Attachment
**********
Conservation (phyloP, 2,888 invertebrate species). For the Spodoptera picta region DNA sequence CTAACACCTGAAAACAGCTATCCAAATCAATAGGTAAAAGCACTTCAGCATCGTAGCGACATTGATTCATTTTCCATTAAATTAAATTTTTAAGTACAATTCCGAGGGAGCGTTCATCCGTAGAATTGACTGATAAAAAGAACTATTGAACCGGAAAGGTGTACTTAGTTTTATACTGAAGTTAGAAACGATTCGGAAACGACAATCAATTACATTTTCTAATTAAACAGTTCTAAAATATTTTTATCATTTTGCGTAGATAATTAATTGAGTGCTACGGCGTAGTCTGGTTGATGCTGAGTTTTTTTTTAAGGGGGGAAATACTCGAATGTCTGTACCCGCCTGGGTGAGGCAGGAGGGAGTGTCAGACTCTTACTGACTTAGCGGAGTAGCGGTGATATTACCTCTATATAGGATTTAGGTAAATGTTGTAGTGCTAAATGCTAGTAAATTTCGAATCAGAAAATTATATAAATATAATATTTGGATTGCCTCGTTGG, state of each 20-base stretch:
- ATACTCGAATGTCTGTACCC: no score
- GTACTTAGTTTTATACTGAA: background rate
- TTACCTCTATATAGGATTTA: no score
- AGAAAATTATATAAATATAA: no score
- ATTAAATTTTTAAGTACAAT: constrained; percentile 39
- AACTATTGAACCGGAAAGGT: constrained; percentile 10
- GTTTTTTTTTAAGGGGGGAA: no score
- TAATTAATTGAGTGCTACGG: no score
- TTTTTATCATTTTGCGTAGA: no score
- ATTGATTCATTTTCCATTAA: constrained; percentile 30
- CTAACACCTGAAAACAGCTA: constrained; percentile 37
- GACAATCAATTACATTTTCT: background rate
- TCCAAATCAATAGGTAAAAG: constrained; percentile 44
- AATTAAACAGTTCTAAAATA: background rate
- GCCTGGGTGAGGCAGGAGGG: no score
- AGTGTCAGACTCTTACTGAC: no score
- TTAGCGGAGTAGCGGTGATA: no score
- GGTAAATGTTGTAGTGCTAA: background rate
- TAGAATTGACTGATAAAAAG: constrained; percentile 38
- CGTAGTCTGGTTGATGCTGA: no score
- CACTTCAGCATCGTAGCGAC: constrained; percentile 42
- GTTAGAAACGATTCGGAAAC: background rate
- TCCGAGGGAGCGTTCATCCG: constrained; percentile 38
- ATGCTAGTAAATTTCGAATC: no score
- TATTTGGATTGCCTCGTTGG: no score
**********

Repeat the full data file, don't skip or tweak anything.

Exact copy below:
Conservation (phyloP, 2,888 invertebrate species). For the Spodoptera picta region DNA sequence CTAACACCTGAAAACAGCTATCCAAATCAATAGGTAAAAGCACTTCAGCATCGTAGCGACATTGATTCATTTTCCATTAAATTAAATTTTTAAGTACAATTCCGAGGGAGCGTTCATCCGTAGAATTGACTGATAAAAAGAACTATTGAACCGGAAAGGTGTACTTAGTTTTATACTGAAGTTAGAAACGATTCGGAAACGACAATCAATTACATTTTCTAATTAAACAGTTCTAAAATATTTTTATCATTTTGCGTAGATAATTAATTGAGTGCTACGGCGTAGTCTGGTTGATGCTGAGTTTTTTTTTAAGGGGGGAAATACTCGAATGTCTGTACCCGCCTGGGTGAGGCAGGAGGGAGTGTCAGACTCTTACTGACTTAGCGGAGTAGCGGTGATATTACCTCTATATAGGATTTAGGTAAATGTTGTAGTGCTAAATGCTAGTAAATTTCGAATCAGAAAATTATATAAATATAATATTTGGATTGCCTCGTTGG, state of each 20-base stretch:
- ATACTCGAATGTCTGTACCC: no score
- GTACTTAGTTTTATACTGAA: background rate
- TTACCTCTATATAGGATTTA: no score
- AGAAAATTATATAAATATAA: no score
- ATTAAATTTTTAAGTACAAT: constrained; percentile 39
- AACTATTGAACCGGAAAGGT: constrained; percentile 10
- GTTTTTTTTTAAGGGGGGAA: no score
- TAATTAATTGAGTGCTACGG: no score
- TTTTTATCATTTTGCGTAGA: no score
- ATTGATTCATTTTCCATTAA: constrained; percentile 30
- CTAACACCTGAAAACAGCTA: constrained; percentile 37
- GACAATCAATTACATTTTCT: background rate
- TCCAAATCAATAGGTAAAAG: constrained; percentile 44
- AATTAAACAGTTCTAAAATA: background rate
- GCCTGGGTGAGGCAGGAGGG: no score
- AGTGTCAGACTCTTACTGAC: no score
- TTAGCGGAGTAGCGGTGATA: no score
- GGTAAATGTTGTAGTGCTAA: background rate
- TAGAATTGACTGATAAAAAG: constrained; percentile 38
- CGTAGTCTGGTTGATGCTGA: no score
- CACTTCAGCATCGTAGCGAC: constrained; percentile 42
- GTTAGAAACGATTCGGAAAC: background rate
- TCCGAGGGAGCGTTCATCCG: constrained; percentile 38
- ATGCTAGTAAATTTCGAATC: no score
- TATTTGGATTGCCTCGTTGG: no score